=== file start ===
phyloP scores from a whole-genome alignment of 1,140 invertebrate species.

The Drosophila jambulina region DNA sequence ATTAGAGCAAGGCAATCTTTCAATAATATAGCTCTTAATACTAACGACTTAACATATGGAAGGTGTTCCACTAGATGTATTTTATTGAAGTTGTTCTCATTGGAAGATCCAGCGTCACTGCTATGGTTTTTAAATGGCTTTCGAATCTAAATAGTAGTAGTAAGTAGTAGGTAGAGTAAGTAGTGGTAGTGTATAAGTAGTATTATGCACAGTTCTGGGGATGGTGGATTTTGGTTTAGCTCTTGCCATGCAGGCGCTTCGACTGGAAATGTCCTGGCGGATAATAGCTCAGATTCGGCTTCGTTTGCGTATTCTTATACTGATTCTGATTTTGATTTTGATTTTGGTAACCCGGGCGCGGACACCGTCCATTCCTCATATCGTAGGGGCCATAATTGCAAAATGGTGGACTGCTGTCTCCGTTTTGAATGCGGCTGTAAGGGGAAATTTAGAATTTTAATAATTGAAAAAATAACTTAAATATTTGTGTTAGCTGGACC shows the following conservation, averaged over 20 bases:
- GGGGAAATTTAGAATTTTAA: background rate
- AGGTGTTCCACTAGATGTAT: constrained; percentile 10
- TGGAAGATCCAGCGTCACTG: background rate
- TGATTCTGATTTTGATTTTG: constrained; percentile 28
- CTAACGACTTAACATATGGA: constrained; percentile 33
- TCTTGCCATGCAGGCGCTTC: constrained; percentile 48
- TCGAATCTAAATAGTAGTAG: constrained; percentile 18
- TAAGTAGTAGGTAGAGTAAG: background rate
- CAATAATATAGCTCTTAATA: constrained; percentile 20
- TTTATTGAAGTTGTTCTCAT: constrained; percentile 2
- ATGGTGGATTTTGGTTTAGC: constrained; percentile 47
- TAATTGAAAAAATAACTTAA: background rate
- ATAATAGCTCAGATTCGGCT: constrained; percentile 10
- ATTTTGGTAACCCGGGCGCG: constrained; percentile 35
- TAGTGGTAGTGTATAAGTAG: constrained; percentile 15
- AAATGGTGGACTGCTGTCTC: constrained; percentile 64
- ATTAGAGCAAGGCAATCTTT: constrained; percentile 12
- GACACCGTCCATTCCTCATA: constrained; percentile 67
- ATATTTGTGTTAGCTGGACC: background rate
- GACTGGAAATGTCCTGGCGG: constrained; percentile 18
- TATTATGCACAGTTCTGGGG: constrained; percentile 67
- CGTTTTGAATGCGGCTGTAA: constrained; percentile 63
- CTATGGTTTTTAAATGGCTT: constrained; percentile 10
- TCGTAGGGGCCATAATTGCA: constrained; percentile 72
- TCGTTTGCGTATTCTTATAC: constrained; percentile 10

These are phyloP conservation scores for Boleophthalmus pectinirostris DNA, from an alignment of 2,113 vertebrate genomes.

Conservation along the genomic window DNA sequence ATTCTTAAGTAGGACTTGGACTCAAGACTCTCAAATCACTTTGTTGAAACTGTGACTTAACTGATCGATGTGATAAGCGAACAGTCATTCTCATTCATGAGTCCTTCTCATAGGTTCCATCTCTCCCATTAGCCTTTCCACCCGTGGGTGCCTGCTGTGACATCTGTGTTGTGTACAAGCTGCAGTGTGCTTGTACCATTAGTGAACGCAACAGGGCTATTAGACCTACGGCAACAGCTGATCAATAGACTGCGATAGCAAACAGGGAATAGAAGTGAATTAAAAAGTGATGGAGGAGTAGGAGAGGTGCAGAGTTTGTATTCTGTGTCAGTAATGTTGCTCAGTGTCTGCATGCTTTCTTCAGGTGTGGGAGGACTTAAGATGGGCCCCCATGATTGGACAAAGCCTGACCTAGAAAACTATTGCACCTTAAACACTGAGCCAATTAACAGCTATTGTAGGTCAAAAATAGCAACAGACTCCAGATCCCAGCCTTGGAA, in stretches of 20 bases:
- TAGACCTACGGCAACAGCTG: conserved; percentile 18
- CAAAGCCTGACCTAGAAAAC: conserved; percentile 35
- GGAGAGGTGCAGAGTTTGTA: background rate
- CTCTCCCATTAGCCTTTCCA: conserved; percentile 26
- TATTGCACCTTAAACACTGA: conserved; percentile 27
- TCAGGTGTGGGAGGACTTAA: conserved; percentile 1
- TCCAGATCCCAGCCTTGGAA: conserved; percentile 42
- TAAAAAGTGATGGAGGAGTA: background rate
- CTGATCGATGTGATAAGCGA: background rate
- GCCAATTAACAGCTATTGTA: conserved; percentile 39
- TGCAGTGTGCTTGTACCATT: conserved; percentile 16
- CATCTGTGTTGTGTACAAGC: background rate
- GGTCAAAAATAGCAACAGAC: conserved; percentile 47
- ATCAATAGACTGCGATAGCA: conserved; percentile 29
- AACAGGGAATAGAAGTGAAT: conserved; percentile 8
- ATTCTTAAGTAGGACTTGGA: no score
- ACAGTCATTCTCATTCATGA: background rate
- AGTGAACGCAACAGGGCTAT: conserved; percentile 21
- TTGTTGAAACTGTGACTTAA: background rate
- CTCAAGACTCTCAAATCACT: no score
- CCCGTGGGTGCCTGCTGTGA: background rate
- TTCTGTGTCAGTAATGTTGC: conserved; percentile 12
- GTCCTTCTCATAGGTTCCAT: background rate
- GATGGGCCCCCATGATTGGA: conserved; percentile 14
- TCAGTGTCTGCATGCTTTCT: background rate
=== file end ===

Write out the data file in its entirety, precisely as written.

phyloP scores from a whole-genome alignment of 1,140 invertebrate species.

The Drosophila jambulina region DNA sequence ATTAGAGCAAGGCAATCTTTCAATAATATAGCTCTTAATACTAACGACTTAACATATGGAAGGTGTTCCACTAGATGTATTTTATTGAAGTTGTTCTCATTGGAAGATCCAGCGTCACTGCTATGGTTTTTAAATGGCTTTCGAATCTAAATAGTAGTAGTAAGTAGTAGGTAGAGTAAGTAGTGGTAGTGTATAAGTAGTATTATGCACAGTTCTGGGGATGGTGGATTTTGGTTTAGCTCTTGCCATGCAGGCGCTTCGACTGGAAATGTCCTGGCGGATAATAGCTCAGATTCGGCTTCGTTTGCGTATTCTTATACTGATTCTGATTTTGATTTTGATTTTGGTAACCCGGGCGCGGACACCGTCCATTCCTCATATCGTAGGGGCCATAATTGCAAAATGGTGGACTGCTGTCTCCGTTTTGAATGCGGCTGTAAGGGGAAATTTAGAATTTTAATAATTGAAAAAATAACTTAAATATTTGTGTTAGCTGGACC shows the following conservation, averaged over 20 bases:
- GGGGAAATTTAGAATTTTAA: background rate
- AGGTGTTCCACTAGATGTAT: constrained; percentile 10
- TGGAAGATCCAGCGTCACTG: background rate
- TGATTCTGATTTTGATTTTG: constrained; percentile 28
- CTAACGACTTAACATATGGA: constrained; percentile 33
- TCTTGCCATGCAGGCGCTTC: constrained; percentile 48
- TCGAATCTAAATAGTAGTAG: constrained; percentile 18
- TAAGTAGTAGGTAGAGTAAG: background rate
- CAATAATATAGCTCTTAATA: constrained; percentile 20
- TTTATTGAAGTTGTTCTCAT: constrained; percentile 2
- ATGGTGGATTTTGGTTTAGC: constrained; percentile 47
- TAATTGAAAAAATAACTTAA: background rate
- ATAATAGCTCAGATTCGGCT: constrained; percentile 10
- ATTTTGGTAACCCGGGCGCG: constrained; percentile 35
- TAGTGGTAGTGTATAAGTAG: constrained; percentile 15
- AAATGGTGGACTGCTGTCTC: constrained; percentile 64
- ATTAGAGCAAGGCAATCTTT: constrained; percentile 12
- GACACCGTCCATTCCTCATA: constrained; percentile 67
- ATATTTGTGTTAGCTGGACC: background rate
- GACTGGAAATGTCCTGGCGG: constrained; percentile 18
- TATTATGCACAGTTCTGGGG: constrained; percentile 67
- CGTTTTGAATGCGGCTGTAA: constrained; percentile 63
- CTATGGTTTTTAAATGGCTT: constrained; percentile 10
- TCGTAGGGGCCATAATTGCA: constrained; percentile 72
- TCGTTTGCGTATTCTTATAC: constrained; percentile 10

These are phyloP conservation scores for Boleophthalmus pectinirostris DNA, from an alignment of 2,113 vertebrate genomes.

Conservation along the genomic window DNA sequence ATTCTTAAGTAGGACTTGGACTCAAGACTCTCAAATCACTTTGTTGAAACTGTGACTTAACTGATCGATGTGATAAGCGAACAGTCATTCTCATTCATGAGTCCTTCTCATAGGTTCCATCTCTCCCATTAGCCTTTCCACCCGTGGGTGCCTGCTGTGACATCTGTGTTGTGTACAAGCTGCAGTGTGCTTGTACCATTAGTGAACGCAACAGGGCTATTAGACCTACGGCAACAGCTGATCAATAGACTGCGATAGCAAACAGGGAATAGAAGTGAATTAAAAAGTGATGGAGGAGTAGGAGAGGTGCAGAGTTTGTATTCTGTGTCAGTAATGTTGCTCAGTGTCTGCATGCTTTCTTCAGGTGTGGGAGGACTTAAGATGGGCCCCCATGATTGGACAAAGCCTGACCTAGAAAACTATTGCACCTTAAACACTGAGCCAATTAACAGCTATTGTAGGTCAAAAATAGCAACAGACTCCAGATCCCAGCCTTGGAA, in stretches of 20 bases:
- TAGACCTACGGCAACAGCTG: conserved; percentile 18
- CAAAGCCTGACCTAGAAAAC: conserved; percentile 35
- GGAGAGGTGCAGAGTTTGTA: background rate
- CTCTCCCATTAGCCTTTCCA: conserved; percentile 26
- TATTGCACCTTAAACACTGA: conserved; percentile 27
- TCAGGTGTGGGAGGACTTAA: conserved; percentile 1
- TCCAGATCCCAGCCTTGGAA: conserved; percentile 42
- TAAAAAGTGATGGAGGAGTA: background rate
- CTGATCGATGTGATAAGCGA: background rate
- GCCAATTAACAGCTATTGTA: conserved; percentile 39
- TGCAGTGTGCTTGTACCATT: conserved; percentile 16
- CATCTGTGTTGTGTACAAGC: background rate
- GGTCAAAAATAGCAACAGAC: conserved; percentile 47
- ATCAATAGACTGCGATAGCA: conserved; percentile 29
- AACAGGGAATAGAAGTGAAT: conserved; percentile 8
- ATTCTTAAGTAGGACTTGGA: no score
- ACAGTCATTCTCATTCATGA: background rate
- AGTGAACGCAACAGGGCTAT: conserved; percentile 21
- TTGTTGAAACTGTGACTTAA: background rate
- CTCAAGACTCTCAAATCACT: no score
- CCCGTGGGTGCCTGCTGTGA: background rate
- TTCTGTGTCAGTAATGTTGC: conserved; percentile 12
- GTCCTTCTCATAGGTTCCAT: background rate
- GATGGGCCCCCATGATTGGA: conserved; percentile 14
- TCAGTGTCTGCATGCTTTCT: background rate